Not surprisingly, it appears that the worldwide Lutheran community is facing the same internal conflicts over same sex relationships as the Anglican Communion. This report suggests that despite the fact that one national church (the Swedish Church) has already announced that it would give blessings to same-sex couples in committed, faithful relationships, it appears that the discussions within the Lutheran World Federation are more civil than those now occurring within the Anglican Communion. Nonetheless, but the danger of schismwithin the Federation--also largely on North/South lines--is still real:
Blessings for people living in same-sex relationships triggered heated debate at a meeting last month of the main governing body of the Lutheran World Federation in the southern Swedish city of Lund.
Divisions that have torn apart the Anglican Communion and created discord in other Christian denominations received an airing March 22, but no action was taken. As with the divisions among Anglicans, Lutheran churches in the global North tend to be more accepting of same-gender partnerships, and most of the opposition comes from the global South, including African countries.
The federation, marking its 60th anniversary, has not taken a position on the issues. LWF general secretary Ishmael Noko urged members to listen to one another in tolerance. A lack of time in the Lund meeting meant that proposed guidelines for discussing human sexuality did not succeed in getting full acceptance.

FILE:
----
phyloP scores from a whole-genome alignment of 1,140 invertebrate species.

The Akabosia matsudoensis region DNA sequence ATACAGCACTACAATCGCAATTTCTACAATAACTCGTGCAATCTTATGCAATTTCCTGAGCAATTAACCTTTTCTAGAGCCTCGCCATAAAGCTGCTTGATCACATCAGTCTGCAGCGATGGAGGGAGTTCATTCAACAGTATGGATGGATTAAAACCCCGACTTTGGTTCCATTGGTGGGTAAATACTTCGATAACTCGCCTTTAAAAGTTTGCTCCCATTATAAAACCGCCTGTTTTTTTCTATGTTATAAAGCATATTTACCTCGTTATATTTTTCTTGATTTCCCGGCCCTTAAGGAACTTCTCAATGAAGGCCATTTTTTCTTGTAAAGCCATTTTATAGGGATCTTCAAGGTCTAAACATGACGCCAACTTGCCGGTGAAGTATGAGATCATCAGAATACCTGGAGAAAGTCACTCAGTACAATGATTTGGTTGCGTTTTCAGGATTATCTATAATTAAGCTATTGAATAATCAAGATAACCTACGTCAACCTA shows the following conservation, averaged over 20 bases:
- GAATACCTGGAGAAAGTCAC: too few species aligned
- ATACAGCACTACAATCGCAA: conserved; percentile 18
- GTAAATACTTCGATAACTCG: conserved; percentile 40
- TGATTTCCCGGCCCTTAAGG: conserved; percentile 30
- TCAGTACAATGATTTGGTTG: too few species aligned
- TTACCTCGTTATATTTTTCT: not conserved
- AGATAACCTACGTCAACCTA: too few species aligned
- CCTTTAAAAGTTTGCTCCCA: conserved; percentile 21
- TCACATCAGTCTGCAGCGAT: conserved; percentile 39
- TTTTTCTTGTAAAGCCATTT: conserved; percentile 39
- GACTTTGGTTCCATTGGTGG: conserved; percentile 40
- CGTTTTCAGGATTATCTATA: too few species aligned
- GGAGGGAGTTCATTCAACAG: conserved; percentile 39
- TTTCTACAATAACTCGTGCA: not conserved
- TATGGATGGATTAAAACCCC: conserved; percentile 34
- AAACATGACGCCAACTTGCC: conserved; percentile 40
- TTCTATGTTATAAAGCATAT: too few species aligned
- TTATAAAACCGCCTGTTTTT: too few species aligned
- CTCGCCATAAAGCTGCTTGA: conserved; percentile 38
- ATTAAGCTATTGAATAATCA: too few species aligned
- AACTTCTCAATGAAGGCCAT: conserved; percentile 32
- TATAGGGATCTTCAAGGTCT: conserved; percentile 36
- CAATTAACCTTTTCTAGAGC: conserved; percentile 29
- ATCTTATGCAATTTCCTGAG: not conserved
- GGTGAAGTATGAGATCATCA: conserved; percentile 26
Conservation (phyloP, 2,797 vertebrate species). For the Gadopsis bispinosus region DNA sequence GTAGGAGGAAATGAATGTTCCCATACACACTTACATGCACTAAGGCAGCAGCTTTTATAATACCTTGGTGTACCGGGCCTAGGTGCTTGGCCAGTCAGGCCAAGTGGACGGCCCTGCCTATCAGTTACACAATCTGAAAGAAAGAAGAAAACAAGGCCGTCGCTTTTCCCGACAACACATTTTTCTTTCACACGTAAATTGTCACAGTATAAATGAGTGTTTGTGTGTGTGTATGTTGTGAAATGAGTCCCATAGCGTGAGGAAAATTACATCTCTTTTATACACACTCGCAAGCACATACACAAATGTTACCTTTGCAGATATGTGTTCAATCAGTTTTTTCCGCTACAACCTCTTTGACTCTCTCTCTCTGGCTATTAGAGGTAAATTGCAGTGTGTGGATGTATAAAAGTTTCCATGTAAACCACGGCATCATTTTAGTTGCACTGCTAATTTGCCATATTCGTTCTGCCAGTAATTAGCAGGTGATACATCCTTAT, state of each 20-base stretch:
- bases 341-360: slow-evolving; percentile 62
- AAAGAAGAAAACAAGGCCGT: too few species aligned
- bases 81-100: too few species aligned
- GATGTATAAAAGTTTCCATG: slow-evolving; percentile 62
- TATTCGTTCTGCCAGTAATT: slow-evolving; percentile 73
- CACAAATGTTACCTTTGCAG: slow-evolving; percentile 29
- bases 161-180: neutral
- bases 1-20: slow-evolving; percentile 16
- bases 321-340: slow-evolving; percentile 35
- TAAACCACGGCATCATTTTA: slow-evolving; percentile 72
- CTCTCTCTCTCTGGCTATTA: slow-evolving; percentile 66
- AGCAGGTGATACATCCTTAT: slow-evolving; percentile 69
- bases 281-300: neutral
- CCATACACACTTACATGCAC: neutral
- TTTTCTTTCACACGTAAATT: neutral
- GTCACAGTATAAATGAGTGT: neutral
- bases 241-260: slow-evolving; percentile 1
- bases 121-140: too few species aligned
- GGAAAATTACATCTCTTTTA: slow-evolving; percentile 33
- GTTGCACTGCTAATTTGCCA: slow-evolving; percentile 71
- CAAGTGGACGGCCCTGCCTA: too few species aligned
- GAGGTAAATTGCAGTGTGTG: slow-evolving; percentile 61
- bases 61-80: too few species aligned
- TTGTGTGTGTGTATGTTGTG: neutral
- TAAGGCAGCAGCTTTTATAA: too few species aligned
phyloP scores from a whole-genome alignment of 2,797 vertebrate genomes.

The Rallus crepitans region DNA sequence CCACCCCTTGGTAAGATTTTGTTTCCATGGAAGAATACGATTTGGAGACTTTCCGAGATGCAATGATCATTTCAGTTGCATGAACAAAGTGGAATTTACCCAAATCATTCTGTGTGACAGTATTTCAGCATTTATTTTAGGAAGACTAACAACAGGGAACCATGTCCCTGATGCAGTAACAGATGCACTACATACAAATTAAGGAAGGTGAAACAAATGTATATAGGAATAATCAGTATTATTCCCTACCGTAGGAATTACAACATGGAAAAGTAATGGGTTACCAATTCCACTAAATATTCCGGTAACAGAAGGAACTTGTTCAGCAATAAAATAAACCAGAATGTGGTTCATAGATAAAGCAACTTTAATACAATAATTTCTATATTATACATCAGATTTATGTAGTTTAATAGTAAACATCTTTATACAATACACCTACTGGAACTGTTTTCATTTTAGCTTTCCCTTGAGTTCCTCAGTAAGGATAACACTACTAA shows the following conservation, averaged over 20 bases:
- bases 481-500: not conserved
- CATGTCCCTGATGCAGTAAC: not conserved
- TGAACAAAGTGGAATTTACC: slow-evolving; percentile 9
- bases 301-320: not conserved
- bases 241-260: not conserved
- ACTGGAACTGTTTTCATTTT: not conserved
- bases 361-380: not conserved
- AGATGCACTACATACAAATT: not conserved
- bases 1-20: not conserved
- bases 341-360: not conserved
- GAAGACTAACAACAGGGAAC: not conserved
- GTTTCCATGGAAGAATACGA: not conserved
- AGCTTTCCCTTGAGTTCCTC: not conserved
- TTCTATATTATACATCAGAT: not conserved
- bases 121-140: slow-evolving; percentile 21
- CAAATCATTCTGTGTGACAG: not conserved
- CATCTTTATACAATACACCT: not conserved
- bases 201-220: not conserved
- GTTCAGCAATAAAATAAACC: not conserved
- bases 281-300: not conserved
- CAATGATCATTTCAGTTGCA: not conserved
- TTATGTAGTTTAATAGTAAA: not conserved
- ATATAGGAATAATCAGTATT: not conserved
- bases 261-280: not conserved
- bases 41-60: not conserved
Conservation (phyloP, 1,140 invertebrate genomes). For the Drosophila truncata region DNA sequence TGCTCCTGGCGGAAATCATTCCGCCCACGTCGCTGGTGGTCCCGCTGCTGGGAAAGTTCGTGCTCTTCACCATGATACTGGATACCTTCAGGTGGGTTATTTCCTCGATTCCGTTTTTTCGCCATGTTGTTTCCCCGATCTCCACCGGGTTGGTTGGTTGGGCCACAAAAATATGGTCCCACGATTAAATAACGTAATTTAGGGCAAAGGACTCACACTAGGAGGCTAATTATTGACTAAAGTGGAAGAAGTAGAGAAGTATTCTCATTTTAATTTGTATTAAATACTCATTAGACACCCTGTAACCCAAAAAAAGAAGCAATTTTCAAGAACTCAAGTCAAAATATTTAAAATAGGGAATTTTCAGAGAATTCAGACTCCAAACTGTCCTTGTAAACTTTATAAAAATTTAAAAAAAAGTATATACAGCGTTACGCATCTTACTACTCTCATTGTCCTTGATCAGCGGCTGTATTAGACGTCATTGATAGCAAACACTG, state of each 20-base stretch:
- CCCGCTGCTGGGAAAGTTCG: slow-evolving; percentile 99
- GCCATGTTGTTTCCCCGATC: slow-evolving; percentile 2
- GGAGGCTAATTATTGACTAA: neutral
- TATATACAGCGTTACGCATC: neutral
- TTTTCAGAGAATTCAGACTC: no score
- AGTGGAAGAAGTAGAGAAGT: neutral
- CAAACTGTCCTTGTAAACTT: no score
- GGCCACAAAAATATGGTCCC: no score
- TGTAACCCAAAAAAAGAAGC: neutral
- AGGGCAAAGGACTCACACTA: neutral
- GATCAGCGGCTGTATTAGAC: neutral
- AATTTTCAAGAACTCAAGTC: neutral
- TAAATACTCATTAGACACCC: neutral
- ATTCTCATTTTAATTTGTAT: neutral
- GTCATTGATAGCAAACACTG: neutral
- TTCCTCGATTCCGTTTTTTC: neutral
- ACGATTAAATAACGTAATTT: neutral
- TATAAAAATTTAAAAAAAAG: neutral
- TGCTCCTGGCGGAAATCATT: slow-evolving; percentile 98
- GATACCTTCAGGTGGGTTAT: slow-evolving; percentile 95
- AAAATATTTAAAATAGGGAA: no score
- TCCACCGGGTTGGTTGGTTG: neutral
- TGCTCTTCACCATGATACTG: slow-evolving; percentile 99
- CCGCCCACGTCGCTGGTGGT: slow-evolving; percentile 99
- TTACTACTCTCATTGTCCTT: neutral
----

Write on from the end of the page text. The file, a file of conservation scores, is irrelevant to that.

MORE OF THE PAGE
In order not to focus on the issues of sexuality alone, the federation's council appointed a task force in September 2004 to review research from member churches and "to propose guidelines and processes for dialogue by which respectful discussion can be pursued" on the three-part topic of "marriage, family and human sexuality."
LWF president Mark Hanson, who is also presiding bishop of the Evangelical Lutheran Church in America, chaired the debate. Hanson said the report would be raised again during a March 20-27 LWF council meeting and discussed in subsequent regional meetings.
The day before the debate, the Church of Sweden announced that matrimony should be reserved for heterosexual couples, but that the church would give blessings to same-sex couples in committed, faithful relationships. In doing so the church went against a recommendation by a Swedish government commission that proposed changing the law in order to accept both same-sex and heterosexual relationships within the legal framework of marriage.
Bishop Munib Younan, leader of the Evangelical Lutheran Church of Jordan and the Holy Land, hinted that decisions such as the one by the Swedish church would make life difficult for Christian leaders in the Middle East.
"We need to have more debate on what we mean by the family," said Younan. He said the issue could cause an ecumenical crisis.
Lutheran leaders heard church representatives, especially from Africa, speak out strongly about the dangers of giving blessings to people in same-sex relationships. "If God had wanted people from the same sex to have relationships he would have created Adam and Adam, not Adam and Eve," said Satou Marthe, a woman delegate from Cameroon.
One European dissenting on same-sex unions was Archbishop Janis Vanags of the Evangelical Lutheran Church of Latvia."Our church does not see it as helpful when homosexuality is discussed with family and marriage," Vanags said. His church believes that homosexuality is a sin, he said, and that people should repent of their sins and seek forgiveness, just as Martin Luther advised.
African participants congratulated the Latvian archbishop after his speech for his forthrightness.
Clearly, this is an issue that will cause tension and division within many worldwide Christian denominations.